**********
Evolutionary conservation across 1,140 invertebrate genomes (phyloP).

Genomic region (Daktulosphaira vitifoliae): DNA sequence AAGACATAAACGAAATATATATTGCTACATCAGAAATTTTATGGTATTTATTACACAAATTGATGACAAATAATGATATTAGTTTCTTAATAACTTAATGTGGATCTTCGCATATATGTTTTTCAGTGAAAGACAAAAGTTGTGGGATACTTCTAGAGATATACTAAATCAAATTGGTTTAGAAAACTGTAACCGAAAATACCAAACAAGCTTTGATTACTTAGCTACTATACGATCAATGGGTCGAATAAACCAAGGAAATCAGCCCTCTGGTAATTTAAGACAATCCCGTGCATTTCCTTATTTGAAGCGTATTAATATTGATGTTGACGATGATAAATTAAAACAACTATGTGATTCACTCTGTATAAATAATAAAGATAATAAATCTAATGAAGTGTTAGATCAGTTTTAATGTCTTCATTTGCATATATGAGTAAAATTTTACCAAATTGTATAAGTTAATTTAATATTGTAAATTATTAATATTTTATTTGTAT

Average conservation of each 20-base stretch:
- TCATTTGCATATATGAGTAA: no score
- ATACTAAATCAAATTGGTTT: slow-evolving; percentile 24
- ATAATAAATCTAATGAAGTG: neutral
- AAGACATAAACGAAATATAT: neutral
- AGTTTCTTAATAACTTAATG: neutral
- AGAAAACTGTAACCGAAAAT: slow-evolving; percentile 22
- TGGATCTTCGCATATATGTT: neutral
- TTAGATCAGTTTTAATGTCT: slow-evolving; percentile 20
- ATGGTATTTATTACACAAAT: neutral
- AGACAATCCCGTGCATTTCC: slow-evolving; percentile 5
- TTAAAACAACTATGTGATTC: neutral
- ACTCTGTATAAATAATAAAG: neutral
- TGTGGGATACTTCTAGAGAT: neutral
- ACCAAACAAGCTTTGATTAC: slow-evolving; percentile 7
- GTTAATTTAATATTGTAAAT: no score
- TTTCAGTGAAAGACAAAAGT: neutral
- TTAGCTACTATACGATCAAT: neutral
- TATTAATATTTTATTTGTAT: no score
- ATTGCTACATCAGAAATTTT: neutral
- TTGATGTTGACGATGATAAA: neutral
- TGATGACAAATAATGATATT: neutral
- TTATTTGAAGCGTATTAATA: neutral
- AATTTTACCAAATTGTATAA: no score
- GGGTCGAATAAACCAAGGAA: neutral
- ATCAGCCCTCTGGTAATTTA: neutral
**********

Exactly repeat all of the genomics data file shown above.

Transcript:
Evolutionary conservation across 1,140 invertebrate genomes (phyloP).

Genomic region (Daktulosphaira vitifoliae): DNA sequence AAGACATAAACGAAATATATATTGCTACATCAGAAATTTTATGGTATTTATTACACAAATTGATGACAAATAATGATATTAGTTTCTTAATAACTTAATGTGGATCTTCGCATATATGTTTTTCAGTGAAAGACAAAAGTTGTGGGATACTTCTAGAGATATACTAAATCAAATTGGTTTAGAAAACTGTAACCGAAAATACCAAACAAGCTTTGATTACTTAGCTACTATACGATCAATGGGTCGAATAAACCAAGGAAATCAGCCCTCTGGTAATTTAAGACAATCCCGTGCATTTCCTTATTTGAAGCGTATTAATATTGATGTTGACGATGATAAATTAAAACAACTATGTGATTCACTCTGTATAAATAATAAAGATAATAAATCTAATGAAGTGTTAGATCAGTTTTAATGTCTTCATTTGCATATATGAGTAAAATTTTACCAAATTGTATAAGTTAATTTAATATTGTAAATTATTAATATTTTATTTGTAT

Average conservation of each 20-base stretch:
- TCATTTGCATATATGAGTAA: no score
- ATACTAAATCAAATTGGTTT: slow-evolving; percentile 24
- ATAATAAATCTAATGAAGTG: neutral
- AAGACATAAACGAAATATAT: neutral
- AGTTTCTTAATAACTTAATG: neutral
- AGAAAACTGTAACCGAAAAT: slow-evolving; percentile 22
- TGGATCTTCGCATATATGTT: neutral
- TTAGATCAGTTTTAATGTCT: slow-evolving; percentile 20
- ATGGTATTTATTACACAAAT: neutral
- AGACAATCCCGTGCATTTCC: slow-evolving; percentile 5
- TTAAAACAACTATGTGATTC: neutral
- ACTCTGTATAAATAATAAAG: neutral
- TGTGGGATACTTCTAGAGAT: neutral
- ACCAAACAAGCTTTGATTAC: slow-evolving; percentile 7
- GTTAATTTAATATTGTAAAT: no score
- TTTCAGTGAAAGACAAAAGT: neutral
- TTAGCTACTATACGATCAAT: neutral
- TATTAATATTTTATTTGTAT: no score
- ATTGCTACATCAGAAATTTT: neutral
- TTGATGTTGACGATGATAAA: neutral
- TGATGACAAATAATGATATT: neutral
- TTATTTGAAGCGTATTAATA: neutral
- AATTTTACCAAATTGTATAA: no score
- GGGTCGAATAAACCAAGGAA: neutral
- ATCAGCCCTCTGGTAATTTA: neutral